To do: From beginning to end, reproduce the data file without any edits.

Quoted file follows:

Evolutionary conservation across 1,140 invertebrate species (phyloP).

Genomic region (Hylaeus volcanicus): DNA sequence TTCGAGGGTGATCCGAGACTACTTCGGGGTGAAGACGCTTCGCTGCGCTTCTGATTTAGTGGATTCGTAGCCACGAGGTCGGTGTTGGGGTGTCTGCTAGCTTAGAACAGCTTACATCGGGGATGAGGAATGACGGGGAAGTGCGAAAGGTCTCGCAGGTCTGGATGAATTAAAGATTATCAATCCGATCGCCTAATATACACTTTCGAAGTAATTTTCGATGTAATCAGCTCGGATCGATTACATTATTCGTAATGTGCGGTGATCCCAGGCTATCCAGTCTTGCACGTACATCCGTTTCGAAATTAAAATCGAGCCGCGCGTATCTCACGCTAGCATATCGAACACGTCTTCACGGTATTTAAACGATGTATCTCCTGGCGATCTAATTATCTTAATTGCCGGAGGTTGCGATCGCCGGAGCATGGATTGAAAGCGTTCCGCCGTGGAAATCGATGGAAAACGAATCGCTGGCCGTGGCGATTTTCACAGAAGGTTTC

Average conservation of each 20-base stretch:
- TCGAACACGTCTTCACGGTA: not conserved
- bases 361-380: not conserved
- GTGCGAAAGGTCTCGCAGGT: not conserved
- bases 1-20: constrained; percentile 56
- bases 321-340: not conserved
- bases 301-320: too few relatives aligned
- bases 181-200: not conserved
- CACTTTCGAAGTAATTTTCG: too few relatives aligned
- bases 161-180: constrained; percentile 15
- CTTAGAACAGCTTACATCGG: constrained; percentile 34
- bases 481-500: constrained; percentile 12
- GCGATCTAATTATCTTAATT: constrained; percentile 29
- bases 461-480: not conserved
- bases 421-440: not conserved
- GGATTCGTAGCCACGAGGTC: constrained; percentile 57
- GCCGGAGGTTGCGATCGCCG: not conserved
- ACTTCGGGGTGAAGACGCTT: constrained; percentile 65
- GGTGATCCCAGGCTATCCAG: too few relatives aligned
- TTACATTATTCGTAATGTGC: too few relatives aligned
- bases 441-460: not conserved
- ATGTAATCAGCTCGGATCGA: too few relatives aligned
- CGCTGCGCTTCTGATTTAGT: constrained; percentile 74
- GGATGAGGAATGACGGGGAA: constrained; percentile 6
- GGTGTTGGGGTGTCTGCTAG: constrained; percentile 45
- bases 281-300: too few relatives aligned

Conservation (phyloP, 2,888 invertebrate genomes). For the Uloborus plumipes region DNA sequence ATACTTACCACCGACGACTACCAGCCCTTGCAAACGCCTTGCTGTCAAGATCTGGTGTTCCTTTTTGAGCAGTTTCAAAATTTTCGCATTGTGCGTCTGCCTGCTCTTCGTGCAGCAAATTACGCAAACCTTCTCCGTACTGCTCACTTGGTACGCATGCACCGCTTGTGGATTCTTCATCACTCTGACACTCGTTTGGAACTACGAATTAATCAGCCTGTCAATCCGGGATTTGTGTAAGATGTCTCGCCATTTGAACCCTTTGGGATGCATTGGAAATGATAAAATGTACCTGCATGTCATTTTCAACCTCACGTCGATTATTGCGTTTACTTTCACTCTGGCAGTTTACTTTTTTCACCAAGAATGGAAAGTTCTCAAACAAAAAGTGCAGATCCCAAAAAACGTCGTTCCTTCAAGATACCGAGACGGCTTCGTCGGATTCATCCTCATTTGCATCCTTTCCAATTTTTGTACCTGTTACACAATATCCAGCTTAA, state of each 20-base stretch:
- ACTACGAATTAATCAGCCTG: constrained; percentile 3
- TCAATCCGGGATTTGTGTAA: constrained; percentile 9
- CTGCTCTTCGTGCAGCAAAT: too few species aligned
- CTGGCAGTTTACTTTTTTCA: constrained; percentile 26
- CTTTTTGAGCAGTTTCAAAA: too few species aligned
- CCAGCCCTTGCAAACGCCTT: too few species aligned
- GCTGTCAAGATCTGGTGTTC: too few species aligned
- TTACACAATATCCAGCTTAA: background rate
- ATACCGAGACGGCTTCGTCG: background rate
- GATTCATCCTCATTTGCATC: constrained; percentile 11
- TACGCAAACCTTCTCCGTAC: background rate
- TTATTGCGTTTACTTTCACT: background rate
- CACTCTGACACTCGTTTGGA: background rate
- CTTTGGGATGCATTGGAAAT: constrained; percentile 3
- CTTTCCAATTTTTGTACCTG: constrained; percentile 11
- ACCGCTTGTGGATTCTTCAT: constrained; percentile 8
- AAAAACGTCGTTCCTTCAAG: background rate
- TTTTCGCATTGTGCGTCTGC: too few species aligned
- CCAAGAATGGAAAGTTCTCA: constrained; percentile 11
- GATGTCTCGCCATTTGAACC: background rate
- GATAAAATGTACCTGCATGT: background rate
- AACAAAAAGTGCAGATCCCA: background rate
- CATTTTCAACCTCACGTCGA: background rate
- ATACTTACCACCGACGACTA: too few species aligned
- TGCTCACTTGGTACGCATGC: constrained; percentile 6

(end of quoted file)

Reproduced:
Evolutionary conservation across 1,140 invertebrate species (phyloP).

Genomic region (Hylaeus volcanicus): DNA sequence TTCGAGGGTGATCCGAGACTACTTCGGGGTGAAGACGCTTCGCTGCGCTTCTGATTTAGTGGATTCGTAGCCACGAGGTCGGTGTTGGGGTGTCTGCTAGCTTAGAACAGCTTACATCGGGGATGAGGAATGACGGGGAAGTGCGAAAGGTCTCGCAGGTCTGGATGAATTAAAGATTATCAATCCGATCGCCTAATATACACTTTCGAAGTAATTTTCGATGTAATCAGCTCGGATCGATTACATTATTCGTAATGTGCGGTGATCCCAGGCTATCCAGTCTTGCACGTACATCCGTTTCGAAATTAAAATCGAGCCGCGCGTATCTCACGCTAGCATATCGAACACGTCTTCACGGTATTTAAACGATGTATCTCCTGGCGATCTAATTATCTTAATTGCCGGAGGTTGCGATCGCCGGAGCATGGATTGAAAGCGTTCCGCCGTGGAAATCGATGGAAAACGAATCGCTGGCCGTGGCGATTTTCACAGAAGGTTTC

Average conservation of each 20-base stretch:
- TCGAACACGTCTTCACGGTA: not conserved
- bases 361-380: not conserved
- GTGCGAAAGGTCTCGCAGGT: not conserved
- bases 1-20: constrained; percentile 56
- bases 321-340: not conserved
- bases 301-320: too few relatives aligned
- bases 181-200: not conserved
- CACTTTCGAAGTAATTTTCG: too few relatives aligned
- bases 161-180: constrained; percentile 15
- CTTAGAACAGCTTACATCGG: constrained; percentile 34
- bases 481-500: constrained; percentile 12
- GCGATCTAATTATCTTAATT: constrained; percentile 29
- bases 461-480: not conserved
- bases 421-440: not conserved
- GGATTCGTAGCCACGAGGTC: constrained; percentile 57
- GCCGGAGGTTGCGATCGCCG: not conserved
- ACTTCGGGGTGAAGACGCTT: constrained; percentile 65
- GGTGATCCCAGGCTATCCAG: too few relatives aligned
- TTACATTATTCGTAATGTGC: too few relatives aligned
- bases 441-460: not conserved
- ATGTAATCAGCTCGGATCGA: too few relatives aligned
- CGCTGCGCTTCTGATTTAGT: constrained; percentile 74
- GGATGAGGAATGACGGGGAA: constrained; percentile 6
- GGTGTTGGGGTGTCTGCTAG: constrained; percentile 45
- bases 281-300: too few relatives aligned

Conservation (phyloP, 2,888 invertebrate genomes). For the Uloborus plumipes region DNA sequence ATACTTACCACCGACGACTACCAGCCCTTGCAAACGCCTTGCTGTCAAGATCTGGTGTTCCTTTTTGAGCAGTTTCAAAATTTTCGCATTGTGCGTCTGCCTGCTCTTCGTGCAGCAAATTACGCAAACCTTCTCCGTACTGCTCACTTGGTACGCATGCACCGCTTGTGGATTCTTCATCACTCTGACACTCGTTTGGAACTACGAATTAATCAGCCTGTCAATCCGGGATTTGTGTAAGATGTCTCGCCATTTGAACCCTTTGGGATGCATTGGAAATGATAAAATGTACCTGCATGTCATTTTCAACCTCACGTCGATTATTGCGTTTACTTTCACTCTGGCAGTTTACTTTTTTCACCAAGAATGGAAAGTTCTCAAACAAAAAGTGCAGATCCCAAAAAACGTCGTTCCTTCAAGATACCGAGACGGCTTCGTCGGATTCATCCTCATTTGCATCCTTTCCAATTTTTGTACCTGTTACACAATATCCAGCTTAA, state of each 20-base stretch:
- ACTACGAATTAATCAGCCTG: constrained; percentile 3
- TCAATCCGGGATTTGTGTAA: constrained; percentile 9
- CTGCTCTTCGTGCAGCAAAT: too few species aligned
- CTGGCAGTTTACTTTTTTCA: constrained; percentile 26
- CTTTTTGAGCAGTTTCAAAA: too few species aligned
- CCAGCCCTTGCAAACGCCTT: too few species aligned
- GCTGTCAAGATCTGGTGTTC: too few species aligned
- TTACACAATATCCAGCTTAA: background rate
- ATACCGAGACGGCTTCGTCG: background rate
- GATTCATCCTCATTTGCATC: constrained; percentile 11
- TACGCAAACCTTCTCCGTAC: background rate
- TTATTGCGTTTACTTTCACT: background rate
- CACTCTGACACTCGTTTGGA: background rate
- CTTTGGGATGCATTGGAAAT: constrained; percentile 3
- CTTTCCAATTTTTGTACCTG: constrained; percentile 11
- ACCGCTTGTGGATTCTTCAT: constrained; percentile 8
- AAAAACGTCGTTCCTTCAAG: background rate
- TTTTCGCATTGTGCGTCTGC: too few species aligned
- CCAAGAATGGAAAGTTCTCA: constrained; percentile 11
- GATGTCTCGCCATTTGAACC: background rate
- GATAAAATGTACCTGCATGT: background rate
- AACAAAAAGTGCAGATCCCA: background rate
- CATTTTCAACCTCACGTCGA: background rate
- ATACTTACCACCGACGACTA: too few species aligned
- TGCTCACTTGGTACGCATGC: constrained; percentile 6